perspectivesI was recently with a group of friends and we were talking about how our perspectives limit our understanding of what we see going on around us everyday and in the news. Everyone in this room can experience the same event, one lady said, but we will all see it somewhat differently because of where we’re coming from. I will see something that “Tim” doesn’t see and he will see something that “Rick” doesn’t see. And I probably need to see what they see and listen to it, because I don’t see it all.

This of course is a fact of life that we are all aware of – just think of a traffic cop taking an accident report! But just as commonly we may not be aware of how much our individual perspective limits what we can imagine to be true. So someone says, You won’t believe what happened to me! And we may not believe it. Even if it’s true.

At the risk of oversimplifying this, let me say that our individual perspectives affect the way we relate to others and how we make decisions about things across the spectrum of life. How we vote. Where our children are schooled. What we think about the economy and our political leaders. The kind of entertainment we permit ourselves to enjoy. Who we turn to for counseling in crisis. Our views on spending and saving. What we think about climate change our nation’s foreign policy. The kind of church we attend, or why we don’t attend. What we drive, where we live, who our friends are. You get the picture. It’s your perspective on life and you are working it out all the time daily in the decisions you make.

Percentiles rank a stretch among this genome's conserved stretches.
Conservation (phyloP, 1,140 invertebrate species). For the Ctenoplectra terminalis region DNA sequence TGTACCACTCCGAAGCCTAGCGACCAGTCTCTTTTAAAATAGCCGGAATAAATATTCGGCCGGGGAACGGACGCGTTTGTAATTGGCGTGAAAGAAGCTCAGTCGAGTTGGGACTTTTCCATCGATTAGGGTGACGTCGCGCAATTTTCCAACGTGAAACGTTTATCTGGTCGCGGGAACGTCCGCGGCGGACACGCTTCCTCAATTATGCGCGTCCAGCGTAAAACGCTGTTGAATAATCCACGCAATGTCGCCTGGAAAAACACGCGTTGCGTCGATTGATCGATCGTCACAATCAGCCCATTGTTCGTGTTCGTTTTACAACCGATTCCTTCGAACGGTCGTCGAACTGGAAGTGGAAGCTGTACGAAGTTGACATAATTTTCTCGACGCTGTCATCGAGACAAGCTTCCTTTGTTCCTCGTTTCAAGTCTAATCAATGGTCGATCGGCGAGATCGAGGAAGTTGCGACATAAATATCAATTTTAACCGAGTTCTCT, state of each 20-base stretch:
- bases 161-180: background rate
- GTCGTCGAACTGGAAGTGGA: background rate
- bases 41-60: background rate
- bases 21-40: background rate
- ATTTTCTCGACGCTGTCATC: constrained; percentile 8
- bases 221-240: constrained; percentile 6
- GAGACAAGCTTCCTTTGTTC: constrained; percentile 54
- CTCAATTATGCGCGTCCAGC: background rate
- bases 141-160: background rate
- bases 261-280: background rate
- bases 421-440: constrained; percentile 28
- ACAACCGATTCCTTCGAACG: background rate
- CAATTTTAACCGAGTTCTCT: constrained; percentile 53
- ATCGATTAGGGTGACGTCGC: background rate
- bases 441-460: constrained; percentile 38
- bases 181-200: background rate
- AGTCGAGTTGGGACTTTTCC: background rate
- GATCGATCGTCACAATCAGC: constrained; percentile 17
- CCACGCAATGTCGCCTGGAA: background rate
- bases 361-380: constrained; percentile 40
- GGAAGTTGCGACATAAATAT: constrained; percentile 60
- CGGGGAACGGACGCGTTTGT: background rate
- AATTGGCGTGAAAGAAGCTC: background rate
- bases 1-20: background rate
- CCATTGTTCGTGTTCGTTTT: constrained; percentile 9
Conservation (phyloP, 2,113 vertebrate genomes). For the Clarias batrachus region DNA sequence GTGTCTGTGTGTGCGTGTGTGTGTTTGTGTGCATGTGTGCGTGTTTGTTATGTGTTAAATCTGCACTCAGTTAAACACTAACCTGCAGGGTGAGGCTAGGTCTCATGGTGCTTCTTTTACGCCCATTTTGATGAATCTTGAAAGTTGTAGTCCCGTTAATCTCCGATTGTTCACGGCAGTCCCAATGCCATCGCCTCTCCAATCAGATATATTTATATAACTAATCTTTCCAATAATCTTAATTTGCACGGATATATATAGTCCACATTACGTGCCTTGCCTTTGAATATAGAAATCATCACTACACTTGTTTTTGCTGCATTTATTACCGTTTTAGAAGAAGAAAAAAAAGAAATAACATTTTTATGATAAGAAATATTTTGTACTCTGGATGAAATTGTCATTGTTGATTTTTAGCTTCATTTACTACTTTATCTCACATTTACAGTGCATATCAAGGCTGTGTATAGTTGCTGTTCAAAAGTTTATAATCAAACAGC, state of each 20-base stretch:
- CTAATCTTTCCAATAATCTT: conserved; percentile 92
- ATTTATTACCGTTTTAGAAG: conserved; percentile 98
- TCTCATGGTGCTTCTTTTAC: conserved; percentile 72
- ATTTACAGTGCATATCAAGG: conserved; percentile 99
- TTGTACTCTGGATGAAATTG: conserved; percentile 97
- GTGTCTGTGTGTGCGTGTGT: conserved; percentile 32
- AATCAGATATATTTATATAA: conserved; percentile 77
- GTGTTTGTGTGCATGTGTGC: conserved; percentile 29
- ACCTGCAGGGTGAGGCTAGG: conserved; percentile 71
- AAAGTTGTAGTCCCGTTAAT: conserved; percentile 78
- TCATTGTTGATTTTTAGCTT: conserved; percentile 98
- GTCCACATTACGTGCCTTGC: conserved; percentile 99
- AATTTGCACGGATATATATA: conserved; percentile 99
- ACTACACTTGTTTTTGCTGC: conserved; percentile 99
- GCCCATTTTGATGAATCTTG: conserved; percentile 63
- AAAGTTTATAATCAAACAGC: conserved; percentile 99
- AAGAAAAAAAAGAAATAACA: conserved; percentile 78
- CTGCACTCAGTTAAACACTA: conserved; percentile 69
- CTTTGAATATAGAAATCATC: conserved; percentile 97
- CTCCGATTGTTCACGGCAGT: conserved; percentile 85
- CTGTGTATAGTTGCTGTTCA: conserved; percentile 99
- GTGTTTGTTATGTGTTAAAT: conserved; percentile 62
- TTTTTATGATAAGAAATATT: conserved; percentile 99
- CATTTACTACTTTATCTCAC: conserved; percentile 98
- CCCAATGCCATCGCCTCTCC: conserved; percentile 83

The same principle holds true for how we experience the Bible and tell others about it. Just as I would tell that cop how I, myself, witnessed the car wreck, my perspective will also determine how I answer if someone asks What is the meaning of that Bible story? Of course, many people don’t experience the Bible at all. But even so, that is still a perspective. (A friend once told me that he had been talking to a guy who had never heard of Adam and Eve.)

For the past several weeks, we have been exploring the first half of the book of Daniel (chapters 1-6) through the perspective of the wisdom tradition. And here’s an important thing about that. That kind of engagement with the text has helped us to see a Daniel we may not have noticed before. Seeing Daniel through the lens of wisdom made possible insights into Daniel as a statesman/diplomat. Such insights do not emerge, in my experience, when one’s perspective is that of “Daniel the prophet.” You have to turn your head from looking at Daniel the prophet to see Daniel the diplomat.

As one recent commentator aptly said about the Daniel posts: They have “given me a great opportunity to look at him from a perspective that I have not considered. Our society and leaders could find a lot of value in the wise approach of Daniel.” To this I would just add that I hope it will also be of value to us lesser mortals every day, as we make decisions across the spectrum of life.

There is much more that can be said about Daniel the diplomat. But I want to move on now, to look further at what I often call “the diplomacy of wisdom,” as it is seen in other, perhaps surprising, places in Scripture. So let’s now turn our heads from “Ezra the priest” to see “Ezra the shuttle diplomat.”

©2014 by Charles Strohmer

Image by Aphrodite (permission via Creative Commons)

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